How to Find the Gold When Everything Falls Away

Cultivate joy with a giving practice.

In 2014, amidst a round of financial challenges, I heard about the 29-day Giving Challenge, based on Cami Walker’s book 29 Gifts: How a Month of Giving Can Change Your Life. The book is based on instructions she received from a medicine woman named Mbali Creazzo. The idea is to give something away freely every day for 29 days—and also to pay attention to what flows in.

These gifts don’t have to be material, though it helps to give what you would like to receive. Because I was hungry and behind on rent and bills, for me, that was money.

One day, I was able to purchase a $10 gift card for the local grocery store, and I gave it to a woman I saw frequently on the street. Other times, when I was down to less than $5, I left a dollar coin on a wall where children love to climb.

Being broke had made me feel less than human. Recognizing that I could help someone feel seen and valued again, even briefly, was a revelation. Knowing that a child would find that dollar made me smile all day.

Giving became, and remains, the most euphoric practice I’ve ever had. This isn’t virtue-signaling or bragging; it completely transformed my life, or rather, the way I experience life.

We all need something, and we all have something others need. That’s the definition of interdependence.

Many times, I gave patience, directions, or thanks. Other times, when I could afford it—and this is still one of my favorites—I would leave a chocolate bar on a public bench with a note that read, “Please accept this random act of chocolate.”

Other times, I wrote notes on Post-its with words I needed to hear and placed them in public areas. Things like “You are loved” or “You make a difference in the world.” Writing each of these gave me a hit of dopamine and helped me feel more like a part of the world rather than forgotten.

Try community giving.

For several years, I bartered with an independent coffee shop to be able to eat one meal a day.

Inspired by an Italian trend called caffé sospeso, we created a practice of “suspended coffee.” If a customer was financially able, they could pay ahead for someone else’s coffee. If someone wanted a coffee but couldn’t afford it, they could request a “suspended coffee.”

Being able to co-create a giving practice that benefited everyone in the community made me giddy.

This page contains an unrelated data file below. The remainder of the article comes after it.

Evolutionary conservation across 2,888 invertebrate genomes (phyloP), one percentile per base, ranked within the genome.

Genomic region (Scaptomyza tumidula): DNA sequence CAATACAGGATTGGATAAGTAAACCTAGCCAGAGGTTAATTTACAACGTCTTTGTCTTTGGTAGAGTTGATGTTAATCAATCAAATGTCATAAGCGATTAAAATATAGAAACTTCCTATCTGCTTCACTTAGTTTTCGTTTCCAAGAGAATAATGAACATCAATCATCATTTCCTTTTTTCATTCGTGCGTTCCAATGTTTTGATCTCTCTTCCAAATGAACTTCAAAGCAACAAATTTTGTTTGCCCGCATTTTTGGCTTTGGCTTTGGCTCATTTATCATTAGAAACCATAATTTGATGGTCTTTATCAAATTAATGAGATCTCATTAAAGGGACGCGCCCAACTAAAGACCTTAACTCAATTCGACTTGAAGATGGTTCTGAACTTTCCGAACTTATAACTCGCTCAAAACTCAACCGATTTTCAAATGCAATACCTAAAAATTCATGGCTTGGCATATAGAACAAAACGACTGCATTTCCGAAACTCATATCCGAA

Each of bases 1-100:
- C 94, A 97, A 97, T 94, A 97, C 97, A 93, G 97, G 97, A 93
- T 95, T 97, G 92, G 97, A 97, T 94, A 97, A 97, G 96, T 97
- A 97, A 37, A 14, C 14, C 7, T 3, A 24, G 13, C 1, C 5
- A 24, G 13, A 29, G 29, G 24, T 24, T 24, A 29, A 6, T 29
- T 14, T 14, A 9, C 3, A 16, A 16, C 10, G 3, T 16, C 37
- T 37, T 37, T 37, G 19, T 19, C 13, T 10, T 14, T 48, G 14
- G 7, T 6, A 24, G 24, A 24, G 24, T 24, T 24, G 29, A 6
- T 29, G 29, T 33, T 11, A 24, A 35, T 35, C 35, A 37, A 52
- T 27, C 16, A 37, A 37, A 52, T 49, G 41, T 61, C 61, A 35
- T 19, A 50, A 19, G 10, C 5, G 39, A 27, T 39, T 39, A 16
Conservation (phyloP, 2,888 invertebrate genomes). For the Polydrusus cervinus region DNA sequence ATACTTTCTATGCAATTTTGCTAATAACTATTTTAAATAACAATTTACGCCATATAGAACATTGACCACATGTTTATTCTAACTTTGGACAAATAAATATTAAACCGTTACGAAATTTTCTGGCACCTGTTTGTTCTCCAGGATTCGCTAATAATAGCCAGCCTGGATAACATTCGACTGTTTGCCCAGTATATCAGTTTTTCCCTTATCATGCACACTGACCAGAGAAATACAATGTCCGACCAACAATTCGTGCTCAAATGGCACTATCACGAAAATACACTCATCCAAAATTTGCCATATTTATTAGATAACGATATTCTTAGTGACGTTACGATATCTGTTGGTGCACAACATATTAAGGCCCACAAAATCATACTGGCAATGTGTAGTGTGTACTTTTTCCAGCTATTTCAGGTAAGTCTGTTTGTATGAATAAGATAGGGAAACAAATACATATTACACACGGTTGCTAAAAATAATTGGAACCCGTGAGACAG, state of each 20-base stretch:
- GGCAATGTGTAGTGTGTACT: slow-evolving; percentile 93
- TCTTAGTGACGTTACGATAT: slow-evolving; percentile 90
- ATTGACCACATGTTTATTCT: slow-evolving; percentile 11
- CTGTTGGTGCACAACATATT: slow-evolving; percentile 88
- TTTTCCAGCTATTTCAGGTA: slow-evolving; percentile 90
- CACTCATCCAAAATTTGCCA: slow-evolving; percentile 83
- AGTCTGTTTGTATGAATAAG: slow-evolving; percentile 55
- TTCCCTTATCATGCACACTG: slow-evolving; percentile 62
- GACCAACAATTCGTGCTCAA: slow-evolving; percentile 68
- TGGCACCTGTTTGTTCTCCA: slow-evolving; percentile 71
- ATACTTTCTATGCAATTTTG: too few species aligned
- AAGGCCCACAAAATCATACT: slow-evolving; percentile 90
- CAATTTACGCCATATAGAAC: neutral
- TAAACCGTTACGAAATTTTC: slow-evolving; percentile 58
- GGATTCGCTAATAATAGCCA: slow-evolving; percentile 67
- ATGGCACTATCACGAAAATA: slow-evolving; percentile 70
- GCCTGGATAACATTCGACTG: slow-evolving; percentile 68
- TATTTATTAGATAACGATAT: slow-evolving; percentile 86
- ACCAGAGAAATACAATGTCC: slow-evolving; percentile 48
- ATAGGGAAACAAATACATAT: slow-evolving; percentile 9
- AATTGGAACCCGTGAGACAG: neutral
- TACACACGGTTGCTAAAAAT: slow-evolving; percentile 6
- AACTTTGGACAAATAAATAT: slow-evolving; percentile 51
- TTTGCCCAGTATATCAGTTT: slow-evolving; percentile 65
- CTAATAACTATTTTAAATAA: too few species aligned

At the same coffee shop, baked goods were typically thrown out after two days. I began taking bags of leftover muffins, scones, and banana bread to a local soup kitchen, where they were a treat for guests more often served soup and stale bread.

On holiday weekends, instead of throwing out food, we gave whatever pre-made salads remained, as well as day-old baked goods, to people in transitional housing.

I was flat broke and trying to pay off a five-figure debt, $10 at a time. These giving practices evoked such joy in me that my anxiety about money all but disappeared (okay, mostly). And when that happened, life stepped in to support me.

Be open to receiving.

What does it mean to be open to receiving? A complete lack of resistance to what is. Many people feel resistant to receiving financial help because there’s a myth in the dominant culture that accumulated wealth equals an individual’s value, and not having money makes someone ‘less than.’ Those are both false human constructs.

It’s important not to give in order to receive, nor to give because you believe you have to. Those cancel out the energy of giving. If you can give freely, though, miracles unfold.

For me, these ranged from a neighbor who spontaneously offered me money to cover rent to an acquaintance who gave me the cash back from her credit card so I could pay down more of the five-figure debt. I saw clearly that flow is always at work in the world. And I stopped feeling ashamed about receiving.